At Tate Liverpool, we have also a range of systems to support advocacy. These include:

  • IT packages (e.g. our Tate-wide relationship database, Pivotal).
  • Methodologies and parameters (how are you mapping stakeholders? Who enters data? How often it gets revised?)
  • External reference groups/sounding boards to help check tone, content and agree lists. Can be within current structures (e.g. board, members’ group) or created specifically to target key segments for particular campaigns (e.g. families). Keeping your key advocates briefed is also important. (We send all our committee members bi-monthly email briefings so they have internal rationales for all current successes/disasters or press speculations. We also run an annual Tate Family Day where we bring all our committees together, from all over the country, to listen to a keynote speaker and work with Tate staff to develop thinking on particular big issues.)
  • A communications gatekeeper who has an unerring eye for enforcing plain English throughout the organisation. Not everyone will understand what you think is meant by ‘contemporary practice’.
  • A written communications strategy, regularly reviewed, and data management owned by someone who really cares about getting people’s names and titles correct. Ongoing responsibility for advocacy needs to be held at the heart of the organisation and at senior level.
  • Regular communication with your staff, and their friends and families. Make sure your stakeholder lists include them and they are a regular part of your activity. (We run Friends and Family private views for all our major exhibitions so that staff see them first, for example.)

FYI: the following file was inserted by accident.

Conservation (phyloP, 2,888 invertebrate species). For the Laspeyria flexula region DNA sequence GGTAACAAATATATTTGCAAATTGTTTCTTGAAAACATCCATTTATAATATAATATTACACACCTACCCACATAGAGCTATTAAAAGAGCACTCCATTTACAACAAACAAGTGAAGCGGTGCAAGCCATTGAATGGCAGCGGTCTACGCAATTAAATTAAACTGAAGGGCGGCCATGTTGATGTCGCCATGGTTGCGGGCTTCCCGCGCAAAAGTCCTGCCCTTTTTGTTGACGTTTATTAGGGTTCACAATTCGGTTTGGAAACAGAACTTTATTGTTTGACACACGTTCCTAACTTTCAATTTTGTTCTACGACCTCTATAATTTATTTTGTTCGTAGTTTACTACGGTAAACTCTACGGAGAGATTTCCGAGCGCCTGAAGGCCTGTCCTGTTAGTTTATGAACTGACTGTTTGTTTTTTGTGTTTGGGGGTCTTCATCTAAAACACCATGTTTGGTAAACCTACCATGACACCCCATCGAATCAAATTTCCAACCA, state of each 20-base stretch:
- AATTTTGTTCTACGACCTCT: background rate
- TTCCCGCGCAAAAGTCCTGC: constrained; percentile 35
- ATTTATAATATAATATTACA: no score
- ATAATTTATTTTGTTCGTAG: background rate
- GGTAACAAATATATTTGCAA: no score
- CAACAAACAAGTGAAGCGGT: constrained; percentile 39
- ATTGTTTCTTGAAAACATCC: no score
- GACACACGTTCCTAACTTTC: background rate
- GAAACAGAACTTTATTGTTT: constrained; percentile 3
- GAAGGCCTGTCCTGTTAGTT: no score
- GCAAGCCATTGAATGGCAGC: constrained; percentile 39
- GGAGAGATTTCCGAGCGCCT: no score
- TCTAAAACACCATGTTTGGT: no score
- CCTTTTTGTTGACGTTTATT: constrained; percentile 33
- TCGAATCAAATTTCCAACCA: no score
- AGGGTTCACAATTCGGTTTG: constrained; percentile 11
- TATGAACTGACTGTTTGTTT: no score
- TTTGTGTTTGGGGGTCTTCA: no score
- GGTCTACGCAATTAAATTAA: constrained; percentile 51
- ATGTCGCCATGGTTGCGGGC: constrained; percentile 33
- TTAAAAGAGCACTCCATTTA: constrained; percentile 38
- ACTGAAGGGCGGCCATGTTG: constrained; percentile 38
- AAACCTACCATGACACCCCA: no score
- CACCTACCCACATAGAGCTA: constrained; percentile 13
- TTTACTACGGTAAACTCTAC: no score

• Media or presentation training for those (including senior volunteers) who are going to need to present arguments most often. This could be given by a company to you as an in-kind donation.

One of the things to look at is segmenting your stakeholders. This is particularly important with invitations to events. Our starting point each year is to divide out key stakeholders into three lists – A,B and C – with each list having ideally no more than 200 names. ‘As’ are those who are closest to us, with whom we need to communicate most frequently and whom we probably invite to nearly everything. ‘Cs’ are those who may be very important but with whom we have a much remoter relationship. The Prime Minister is C, for example whilst the chair of our local Members committee is A. We then allocate a member of staff or volunteer to each relationship and map out a contact programme, as far ahead as seems appropriate. This may be per campaign, if you are running several key areas of advocacy, or for one period, with a (short) number of messages.

It is good to focus on the kind of communication which is:

  • Appropriate for the information (long and complex arguments do not work well for email briefings).
  • Appropriate in timing (avoid Christmas and the summer holidays for vital advocacy via public channels).